Commodores Entertainment v. McClary, No. 14-cv-1335 (M.D. Fla. Nov. 15, 2016).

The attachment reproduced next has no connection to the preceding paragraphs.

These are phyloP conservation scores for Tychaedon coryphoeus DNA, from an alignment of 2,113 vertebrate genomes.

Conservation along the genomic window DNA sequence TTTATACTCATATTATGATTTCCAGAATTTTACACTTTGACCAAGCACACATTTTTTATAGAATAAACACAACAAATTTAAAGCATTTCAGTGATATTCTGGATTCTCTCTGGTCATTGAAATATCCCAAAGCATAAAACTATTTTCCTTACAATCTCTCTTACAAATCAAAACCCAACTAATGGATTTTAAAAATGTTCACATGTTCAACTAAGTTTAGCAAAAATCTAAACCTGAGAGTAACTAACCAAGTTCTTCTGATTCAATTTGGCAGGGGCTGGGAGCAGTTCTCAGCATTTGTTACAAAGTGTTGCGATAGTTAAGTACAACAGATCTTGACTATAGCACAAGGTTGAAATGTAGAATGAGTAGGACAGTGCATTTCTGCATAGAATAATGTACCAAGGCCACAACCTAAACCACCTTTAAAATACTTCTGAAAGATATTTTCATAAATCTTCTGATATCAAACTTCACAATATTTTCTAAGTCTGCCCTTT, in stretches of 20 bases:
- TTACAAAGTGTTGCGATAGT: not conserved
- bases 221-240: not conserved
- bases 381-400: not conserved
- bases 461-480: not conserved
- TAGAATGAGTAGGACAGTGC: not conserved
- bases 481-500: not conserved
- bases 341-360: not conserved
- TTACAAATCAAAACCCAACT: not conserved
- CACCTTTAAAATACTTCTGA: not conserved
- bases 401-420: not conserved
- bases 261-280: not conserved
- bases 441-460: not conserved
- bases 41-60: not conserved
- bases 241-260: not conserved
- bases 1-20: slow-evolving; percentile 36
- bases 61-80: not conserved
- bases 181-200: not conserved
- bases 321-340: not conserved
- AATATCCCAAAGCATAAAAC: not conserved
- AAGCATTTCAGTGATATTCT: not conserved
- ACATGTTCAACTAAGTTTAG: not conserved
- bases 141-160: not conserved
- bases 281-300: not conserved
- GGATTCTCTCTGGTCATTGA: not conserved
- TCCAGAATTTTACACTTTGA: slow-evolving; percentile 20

The Defendant's post-injunction actions triggered a motion by the Plaintiff clarifying the scope of the injunction, and the Court found that the Revised Band Name (COMMODORES’ Founder Thomas McClary” or “COMMODORES’ founder Thomas McClary") improperly suggested a sponsorship or endorsement by Plaintiff. The revised band name not only placed “Commodores” before the historical reference, but also emphasized it by writing it entirely in capital letters. "Such placement and prominence, in combination with the overlapping audiences for the two bands, at minimum, suggests endorsement and, thus, continues to cause a likelihood of confusion between the two bands." However, the Court found that Defendant could use Plaintiff’s Marks in a historically accurate manner so long as: (1) Plaintiff’s Marks are preceded by the historically accurate reference; and (2) the Marks are not more prominent than other words contained in the band name. "For instance, Mr. McClary’s band name could be 'Thomas McClary original founding member of the Commodores' or 'Thomas McClary formerly of the Commodores.'”